“I could use a staff of 25 people easily,” Short said.

In the meantime, large lecture halls such as Foellinger Auditorium and Smith Hall are without Building Emergency Action Plans. Buildings on the Main Quad that experience a lot of student traffic through lectures, standard-sized classes or both, such as Gregory Hall, Noyes Laboratory and the English Building, also lack plans.

The Armory, which is known on campus for its confusing layout, does not have a Building Emergency Action Plan either.

Although no campus mandate requires these Building Emergency Action Plans, the State of Illinois Office of the State Fire Marshall has adopted the 2000 edition of the National Fire Protection Association (NFPA) 101 Life Safety Code, said Craig Grant, associate director of Campus Code Compliance and Fire Safety.

The NFPA 101 Life Safety Code has emergency evacuation plan requirements for specific types of buildings found at the University of Illinois, including Campus Recreation facilities, large assembly venues and buildings with day care programs.

These buildings with day care programs include the Child Development Laboratory, Early Child Development Laboratory, Children’s Research Center, McKinley Health Center and University High School.

These plans are required to be kept in a readily accessible location, and staff members are required to be trained in their respective roles under the plan, Grant said.

Routine exercises of the plan also are required, which may include something like a monthly fire drill at the day care facilities.

McKinley Health Center, University High School, the Child Development Laboratory, Early Child Development Laboratory and Children’s Research Center all have Building Emergency Action Plans in progress.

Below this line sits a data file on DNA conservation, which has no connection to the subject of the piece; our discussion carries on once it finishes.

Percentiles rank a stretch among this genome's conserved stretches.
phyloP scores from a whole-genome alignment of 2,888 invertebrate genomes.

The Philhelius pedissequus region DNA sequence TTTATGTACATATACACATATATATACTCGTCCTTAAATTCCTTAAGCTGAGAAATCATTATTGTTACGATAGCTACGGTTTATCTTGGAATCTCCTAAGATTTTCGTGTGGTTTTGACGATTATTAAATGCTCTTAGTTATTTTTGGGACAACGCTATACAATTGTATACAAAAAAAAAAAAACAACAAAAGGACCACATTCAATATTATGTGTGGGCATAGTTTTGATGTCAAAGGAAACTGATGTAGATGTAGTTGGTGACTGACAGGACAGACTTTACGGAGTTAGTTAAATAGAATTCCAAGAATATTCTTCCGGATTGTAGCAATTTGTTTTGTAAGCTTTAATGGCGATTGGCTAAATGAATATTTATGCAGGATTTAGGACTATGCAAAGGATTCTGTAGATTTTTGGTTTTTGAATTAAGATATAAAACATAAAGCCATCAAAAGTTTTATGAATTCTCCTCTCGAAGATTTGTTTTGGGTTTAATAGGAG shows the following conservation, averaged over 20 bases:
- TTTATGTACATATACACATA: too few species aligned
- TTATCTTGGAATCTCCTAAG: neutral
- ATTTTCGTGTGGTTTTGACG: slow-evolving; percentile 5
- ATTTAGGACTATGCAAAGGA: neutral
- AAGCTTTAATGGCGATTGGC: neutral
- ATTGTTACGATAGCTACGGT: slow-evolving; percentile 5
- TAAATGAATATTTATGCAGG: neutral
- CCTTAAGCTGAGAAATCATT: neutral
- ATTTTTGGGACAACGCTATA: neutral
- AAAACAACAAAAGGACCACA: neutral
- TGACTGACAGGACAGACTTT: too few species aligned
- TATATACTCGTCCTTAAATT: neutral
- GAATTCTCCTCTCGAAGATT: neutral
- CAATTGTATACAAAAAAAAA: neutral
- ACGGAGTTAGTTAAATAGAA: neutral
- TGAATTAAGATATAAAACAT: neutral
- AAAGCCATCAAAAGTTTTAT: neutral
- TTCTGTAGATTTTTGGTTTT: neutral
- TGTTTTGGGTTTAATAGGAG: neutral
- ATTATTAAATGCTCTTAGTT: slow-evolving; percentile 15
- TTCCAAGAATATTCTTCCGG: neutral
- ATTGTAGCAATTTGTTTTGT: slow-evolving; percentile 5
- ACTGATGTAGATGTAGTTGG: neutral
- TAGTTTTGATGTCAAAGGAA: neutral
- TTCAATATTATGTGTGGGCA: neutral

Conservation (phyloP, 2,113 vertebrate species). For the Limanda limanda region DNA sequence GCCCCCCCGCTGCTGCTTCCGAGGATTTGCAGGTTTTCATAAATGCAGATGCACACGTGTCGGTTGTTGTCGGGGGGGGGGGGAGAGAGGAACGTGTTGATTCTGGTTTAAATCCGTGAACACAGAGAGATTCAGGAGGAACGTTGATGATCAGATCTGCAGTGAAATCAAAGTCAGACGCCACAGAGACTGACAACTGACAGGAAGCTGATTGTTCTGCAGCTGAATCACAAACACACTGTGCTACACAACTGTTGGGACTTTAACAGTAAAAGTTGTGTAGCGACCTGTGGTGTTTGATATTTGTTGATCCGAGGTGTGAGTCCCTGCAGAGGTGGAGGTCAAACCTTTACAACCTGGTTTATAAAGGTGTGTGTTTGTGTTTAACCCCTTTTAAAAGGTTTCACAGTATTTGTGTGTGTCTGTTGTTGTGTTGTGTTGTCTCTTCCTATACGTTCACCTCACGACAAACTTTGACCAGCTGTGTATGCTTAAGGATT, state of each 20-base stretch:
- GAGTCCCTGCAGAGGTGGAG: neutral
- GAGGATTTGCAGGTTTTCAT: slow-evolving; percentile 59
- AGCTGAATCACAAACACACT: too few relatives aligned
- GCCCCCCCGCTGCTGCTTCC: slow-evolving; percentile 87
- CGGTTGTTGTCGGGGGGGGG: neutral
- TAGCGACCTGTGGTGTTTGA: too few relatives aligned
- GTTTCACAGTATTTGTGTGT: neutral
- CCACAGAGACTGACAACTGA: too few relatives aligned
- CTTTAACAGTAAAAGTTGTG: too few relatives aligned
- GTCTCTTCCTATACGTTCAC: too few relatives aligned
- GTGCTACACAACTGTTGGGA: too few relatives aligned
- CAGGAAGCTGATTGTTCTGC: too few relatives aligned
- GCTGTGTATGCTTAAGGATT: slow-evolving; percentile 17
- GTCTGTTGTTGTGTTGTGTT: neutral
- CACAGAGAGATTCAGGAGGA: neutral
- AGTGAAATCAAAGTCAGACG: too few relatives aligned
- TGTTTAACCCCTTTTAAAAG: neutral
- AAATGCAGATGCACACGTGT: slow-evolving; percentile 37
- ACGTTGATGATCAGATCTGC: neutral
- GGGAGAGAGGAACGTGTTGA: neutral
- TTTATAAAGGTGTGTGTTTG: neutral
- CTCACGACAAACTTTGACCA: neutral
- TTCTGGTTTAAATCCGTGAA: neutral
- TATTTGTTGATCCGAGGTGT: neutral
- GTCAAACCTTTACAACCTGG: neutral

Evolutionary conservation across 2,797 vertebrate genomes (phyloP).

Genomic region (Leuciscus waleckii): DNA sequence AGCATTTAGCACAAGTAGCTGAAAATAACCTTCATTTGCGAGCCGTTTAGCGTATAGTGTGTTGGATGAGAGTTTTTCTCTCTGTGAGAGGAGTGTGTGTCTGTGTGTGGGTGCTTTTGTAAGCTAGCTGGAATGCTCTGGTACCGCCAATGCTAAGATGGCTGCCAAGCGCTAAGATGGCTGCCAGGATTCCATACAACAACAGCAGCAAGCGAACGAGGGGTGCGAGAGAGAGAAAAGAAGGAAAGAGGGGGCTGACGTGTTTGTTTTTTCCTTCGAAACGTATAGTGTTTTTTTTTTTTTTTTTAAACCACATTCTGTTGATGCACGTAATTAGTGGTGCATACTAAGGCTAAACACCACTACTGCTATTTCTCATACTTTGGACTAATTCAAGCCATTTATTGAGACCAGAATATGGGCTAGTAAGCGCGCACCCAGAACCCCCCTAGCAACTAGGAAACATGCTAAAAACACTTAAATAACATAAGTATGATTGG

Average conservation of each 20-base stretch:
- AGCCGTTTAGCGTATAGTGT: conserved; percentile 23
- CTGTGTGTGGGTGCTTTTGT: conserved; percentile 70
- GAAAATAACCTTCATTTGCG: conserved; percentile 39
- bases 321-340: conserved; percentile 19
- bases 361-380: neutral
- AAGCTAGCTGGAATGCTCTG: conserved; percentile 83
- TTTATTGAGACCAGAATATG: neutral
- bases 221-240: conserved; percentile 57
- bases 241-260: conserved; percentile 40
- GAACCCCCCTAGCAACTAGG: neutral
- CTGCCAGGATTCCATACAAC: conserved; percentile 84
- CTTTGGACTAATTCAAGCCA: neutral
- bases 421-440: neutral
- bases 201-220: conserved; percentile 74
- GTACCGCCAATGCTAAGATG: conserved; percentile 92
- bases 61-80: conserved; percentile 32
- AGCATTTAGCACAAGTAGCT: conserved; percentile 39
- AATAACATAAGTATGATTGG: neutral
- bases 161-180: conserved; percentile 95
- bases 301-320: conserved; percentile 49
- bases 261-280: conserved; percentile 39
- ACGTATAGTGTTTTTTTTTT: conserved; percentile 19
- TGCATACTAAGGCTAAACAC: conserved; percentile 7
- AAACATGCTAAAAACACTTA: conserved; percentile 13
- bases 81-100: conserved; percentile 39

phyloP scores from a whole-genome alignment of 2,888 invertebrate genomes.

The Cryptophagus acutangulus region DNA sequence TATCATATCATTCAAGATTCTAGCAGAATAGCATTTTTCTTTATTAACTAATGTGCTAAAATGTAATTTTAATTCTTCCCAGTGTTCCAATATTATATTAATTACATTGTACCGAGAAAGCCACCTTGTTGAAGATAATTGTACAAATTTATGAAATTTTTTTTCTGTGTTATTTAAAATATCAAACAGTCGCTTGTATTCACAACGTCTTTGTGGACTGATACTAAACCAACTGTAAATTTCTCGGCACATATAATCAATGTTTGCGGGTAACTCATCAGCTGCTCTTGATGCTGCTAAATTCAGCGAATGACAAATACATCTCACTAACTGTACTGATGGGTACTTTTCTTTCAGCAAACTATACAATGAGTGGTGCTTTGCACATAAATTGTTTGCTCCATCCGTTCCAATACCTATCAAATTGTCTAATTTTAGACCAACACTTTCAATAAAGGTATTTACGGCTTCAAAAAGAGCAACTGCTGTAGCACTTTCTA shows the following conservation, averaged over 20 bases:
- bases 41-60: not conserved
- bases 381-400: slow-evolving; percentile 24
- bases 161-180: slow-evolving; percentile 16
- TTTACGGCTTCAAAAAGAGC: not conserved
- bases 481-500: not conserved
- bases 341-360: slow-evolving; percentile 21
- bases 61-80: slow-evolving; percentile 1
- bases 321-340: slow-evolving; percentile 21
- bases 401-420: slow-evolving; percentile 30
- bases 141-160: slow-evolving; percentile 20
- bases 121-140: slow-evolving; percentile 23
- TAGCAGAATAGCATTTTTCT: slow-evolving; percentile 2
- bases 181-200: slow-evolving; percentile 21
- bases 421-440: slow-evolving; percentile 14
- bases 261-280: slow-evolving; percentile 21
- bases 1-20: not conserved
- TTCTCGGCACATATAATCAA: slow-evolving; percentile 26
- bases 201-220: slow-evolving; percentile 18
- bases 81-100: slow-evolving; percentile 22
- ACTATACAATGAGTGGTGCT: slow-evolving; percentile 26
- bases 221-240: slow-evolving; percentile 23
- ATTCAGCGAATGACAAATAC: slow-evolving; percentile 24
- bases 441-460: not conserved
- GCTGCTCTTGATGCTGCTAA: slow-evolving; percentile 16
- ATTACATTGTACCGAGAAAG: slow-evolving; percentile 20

The Child Development and Early Child Development laboratories currently have their own formalized emergency plan that includes procedures for natural disasters, as well as going into “lock down mode” in the case of an immediate safety threat to children or staff, said Brent McBride, director of the laboratories.

This plan has been sent to the Office of Emergency Planning and awaits review to see what changes need to be made to make it fit into the Building Emergency Action Plan format.

Campus Recreation facilities, such as the Activities and Recreation Center (ARC) and Campus Recreation Center East (CRCE), and large assembly venues on campus, such as Memorial Stadium, Assembly Hall and Krannert Center for the Performing Arts, also are required to have plans to manage crowds in an emergency, according to the NFPA 101 Life Safety Code.

All of these buildings have Building Emergency Action Plans either completed or in progress.

The NFPA 101 Life Safety Code requires residence halls and the Illini Union Hotel to post emergency instructions on room doors for their residents and guests. Other facility types on campus are not included under this part of the code.

The Emergency Evacuation Plan for People with Disabilities Act, another Illinois statute, requires buildings with a height of more than 80 feet to have evacuation plans, Grant said.

This would include the Psychology Building, which has a Building Emergency Action Plan in progress, and Wardall, Sherman, Trelease and Oglesby residence halls, all of which have plans completed.

Creating these plans is a slow process because it requires the cooperation of the different departments located within each building. The person responsible for compiling the Building Emergency Action Plan also varies for each building.

Although Short will not get his staff of 25 to help with these plans anytime soon, he hopes to hire an assistant in early 2012. This person’s job will be to ensure that every building on campus has a Building Emergency Action Plan and completes regular exercises for it. As of Feb. 3, a finalist was selected.

With this new assistant, Short hopes his office will be able to complete 30-40 plans per year, with a goal of having them all completed in the next 10 years.

Short said they will start with the 50-60 plans in progress that currently need to be reviewed and then expand from there.

“It’s a never-ending process, but that’s the essence of emergency planning,” he said.